Wednesday, February 08, 2006


Last week, a partner walked into my office and offered me 4 tickets to that night's Celtics game that he couldn't attend. I called Josh, and with my favorite work friend, BigSlowGirl (I did not pen the name, it is what she calls herself), and her husband, Mr. FancyCancerDoctor, we headed out to enjoy the basketball game. I was a little bored, and BigSlowGirl and Mr. FancyCancerDoctor and I began regaling each other with stories of interesting characters or famous people we either knew or had met at some point in our lives. In the course of the conversation, I told them about one of my favorite law school classmates, a man that had been in my first year small group of about 15 people. He had come into law school as a second career, which we subsequently discovered had been as a multiple Tony-winning Broadway director.

He was a real character. Interesting, funny, with just the right amount of cynicism about law school and its importance in the world. He also loved dogs, and we bonded over his new puppy. He invited Josh and I to his apartment, where we admired pictures of him with assorted celebrities and played with his three pound pooch. He decided before the end of our first year that law school wasn't the place for him, but I emailed occasionally to keep up with his busy life.

In one of those rare and strange coincidences, on the recommendation of a couple of my favorite bloggers, I've been reading articles by Wendy Wasserstein and found her heartwrenching description of her daughter's birth and eventual homecoming. Halfway through the article, Wendy Wasserstein mentioned the name of one of her friends. Her friend happened to be my old classmate, Gerald Gutierrez, the famous director. It became clear that they'd been exceptionally close. Wendy Wasserstein even referred to him as one of her "husbands" in interviews.

I haven't spoken to Gerry since law school, so more than 3 years ago, but I decided that I would write to him to extend my sympathies. We'd once talked about how hard it had been for him when his mother passed away not long before his enrollment in law school, and even though it had been a while, I wanted him to know that I was sorry that he'd lost such a special friend. So I googled him, and found out that he died. A year ago, from complications from the flu.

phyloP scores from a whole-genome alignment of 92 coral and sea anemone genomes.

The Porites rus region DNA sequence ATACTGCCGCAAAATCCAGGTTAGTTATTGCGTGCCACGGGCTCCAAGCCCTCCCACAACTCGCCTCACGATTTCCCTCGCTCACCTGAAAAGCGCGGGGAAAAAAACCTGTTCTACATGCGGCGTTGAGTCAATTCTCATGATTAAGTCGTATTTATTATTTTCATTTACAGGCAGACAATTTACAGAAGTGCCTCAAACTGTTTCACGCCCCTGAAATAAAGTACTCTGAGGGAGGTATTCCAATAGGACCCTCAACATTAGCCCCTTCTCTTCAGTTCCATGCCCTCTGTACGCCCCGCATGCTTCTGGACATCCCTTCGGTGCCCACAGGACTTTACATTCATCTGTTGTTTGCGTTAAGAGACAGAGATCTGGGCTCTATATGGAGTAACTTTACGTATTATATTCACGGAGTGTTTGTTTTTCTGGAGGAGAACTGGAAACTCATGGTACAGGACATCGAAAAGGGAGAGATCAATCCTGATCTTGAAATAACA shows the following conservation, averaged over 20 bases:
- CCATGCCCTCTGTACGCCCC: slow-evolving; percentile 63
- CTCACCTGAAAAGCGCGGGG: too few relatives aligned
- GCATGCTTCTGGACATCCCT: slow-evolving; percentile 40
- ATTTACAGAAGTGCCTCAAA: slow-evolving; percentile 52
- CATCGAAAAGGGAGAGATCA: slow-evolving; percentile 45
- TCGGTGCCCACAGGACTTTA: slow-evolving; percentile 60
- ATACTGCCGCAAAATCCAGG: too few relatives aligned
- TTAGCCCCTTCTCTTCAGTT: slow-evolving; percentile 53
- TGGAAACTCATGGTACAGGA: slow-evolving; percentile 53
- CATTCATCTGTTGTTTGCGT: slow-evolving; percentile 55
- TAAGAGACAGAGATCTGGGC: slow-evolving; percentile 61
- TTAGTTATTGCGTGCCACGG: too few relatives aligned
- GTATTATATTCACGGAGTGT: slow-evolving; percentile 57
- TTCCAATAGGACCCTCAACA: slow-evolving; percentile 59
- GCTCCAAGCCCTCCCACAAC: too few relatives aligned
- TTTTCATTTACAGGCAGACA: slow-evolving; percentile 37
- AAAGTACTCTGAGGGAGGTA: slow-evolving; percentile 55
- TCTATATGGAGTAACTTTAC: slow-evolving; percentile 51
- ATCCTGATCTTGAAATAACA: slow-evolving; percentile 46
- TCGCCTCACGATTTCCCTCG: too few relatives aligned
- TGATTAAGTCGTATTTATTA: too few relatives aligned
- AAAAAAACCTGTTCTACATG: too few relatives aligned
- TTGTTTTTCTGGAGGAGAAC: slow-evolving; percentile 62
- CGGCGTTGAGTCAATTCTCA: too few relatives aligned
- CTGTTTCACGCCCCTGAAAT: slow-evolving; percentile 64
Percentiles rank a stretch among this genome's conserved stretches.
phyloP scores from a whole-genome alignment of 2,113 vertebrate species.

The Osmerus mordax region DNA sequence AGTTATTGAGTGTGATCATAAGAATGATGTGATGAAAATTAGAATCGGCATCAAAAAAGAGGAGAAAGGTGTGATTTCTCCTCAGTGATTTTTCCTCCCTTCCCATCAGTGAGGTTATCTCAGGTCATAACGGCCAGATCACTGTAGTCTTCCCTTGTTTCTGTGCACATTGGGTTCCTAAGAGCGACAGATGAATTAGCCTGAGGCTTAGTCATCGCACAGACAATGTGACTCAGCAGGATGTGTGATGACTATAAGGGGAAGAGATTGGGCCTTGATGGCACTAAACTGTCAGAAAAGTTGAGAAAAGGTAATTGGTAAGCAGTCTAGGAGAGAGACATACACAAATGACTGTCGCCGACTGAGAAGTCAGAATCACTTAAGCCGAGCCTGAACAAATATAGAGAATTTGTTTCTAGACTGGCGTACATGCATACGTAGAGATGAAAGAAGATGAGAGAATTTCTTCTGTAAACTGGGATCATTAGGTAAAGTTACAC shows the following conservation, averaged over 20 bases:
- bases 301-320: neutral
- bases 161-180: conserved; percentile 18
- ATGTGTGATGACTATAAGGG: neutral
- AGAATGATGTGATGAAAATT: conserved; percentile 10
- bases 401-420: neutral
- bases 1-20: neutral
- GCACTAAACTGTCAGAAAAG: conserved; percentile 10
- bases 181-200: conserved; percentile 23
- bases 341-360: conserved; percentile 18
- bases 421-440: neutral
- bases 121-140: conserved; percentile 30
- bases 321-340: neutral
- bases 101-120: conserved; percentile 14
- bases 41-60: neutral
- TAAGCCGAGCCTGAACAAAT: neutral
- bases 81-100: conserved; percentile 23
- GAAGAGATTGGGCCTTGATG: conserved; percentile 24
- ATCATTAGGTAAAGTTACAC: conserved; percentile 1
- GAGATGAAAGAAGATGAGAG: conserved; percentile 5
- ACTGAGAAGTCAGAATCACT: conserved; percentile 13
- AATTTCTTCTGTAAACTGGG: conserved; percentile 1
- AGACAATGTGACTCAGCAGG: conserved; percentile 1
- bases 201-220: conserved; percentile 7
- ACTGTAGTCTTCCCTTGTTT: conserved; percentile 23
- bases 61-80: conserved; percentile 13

I'm shocked, of course, a little disbelieving, but most of all, I'm so sorry to hear that the world lost this wonderful person. And I'm just sad that I hadn't talked to him in so long and that I didn't know. I'm so sorry for his family and friends, as well.


Nancy said...

Wow. Sometimes the world is a very small place.

It's very strange when you hear about the passing of someone who was once a fairly regular feature in your life. I recently lost a friend that I hadn't spoken to in several months -- it was one of those things where I'd been meaning to check in with her, and she died unexpectedly from an accident. I still feel a bit disconnected from it all, like she'll still turn up again here and there, like she used to.

Phantom Scribbler said...

I'm so sorry, Halloweenlover. What a shock for you.

mc said...

Oh, HL, that is terrible -- what a shock. I just read that NYer piece yesterday; he sounds like an amazing man.

Angry Pregnant Lawyer said...

I saw your comment on Phantom's page, too. I'm so sorry, HL.

Maribeth said...

I'm so sorry. It is strange how these things happen. WHen I had my car accident a friend of mine was working doing the news at a local radio station. He started reading the coipy and got all choked up because he recognized our names. He said it was the worst moment of his proffessional life. But he did recover and kept going.

Piece of Work said...

Small, small world. I'm so sorry.

Jennifer said...

what a very sad coincidence. i'm so sorry.

thank you for the link to wendy wasserstein's piece about the birth. there is something so poignant about new life in the face of death, as she so perfectly described in the article.

Connie and Rob said...

I am so sorry for your loss of your friend.

Even though you hadn't seen him for a while you still go through a grieving process. You have very special memories and it is hard to let that person go. The same thing happened to me when I heard a policeman died on duty that I went to school with and lived very close. Your mind just can't except it. It helped me to visit his grave all by myself.

I hope you are able to work through this.


Jill said...

I'm so sorry about the loss of your friend. He sounds like an interesting and talented individual, and I can tell that you were fond of him.

Ninotchka said...

Oh man, I'm so sorry! That is really sad. I agree with the first poster. What a small world!

Beth said...

hmm. what a sad coincidence.

i always feel at a loss in those situations.

a long time ago, i dated a guy for a long time very seriously, talk of marriage, purchasing of a ring, etc. but we had a messy break-up, because I was just too young at the time to go ahead with it. i haven't seen or spoken to him for over ten years now - which is fine. Last year, I saw that his father had died. and I didn't know what to do. I wanted to express my sympathy, but I didn't really want to open the lines of communication again. so I did nothing. i always feel a little bad about that.

i hope you can find some closure and enjoy your memories of what sounds like an amazing man.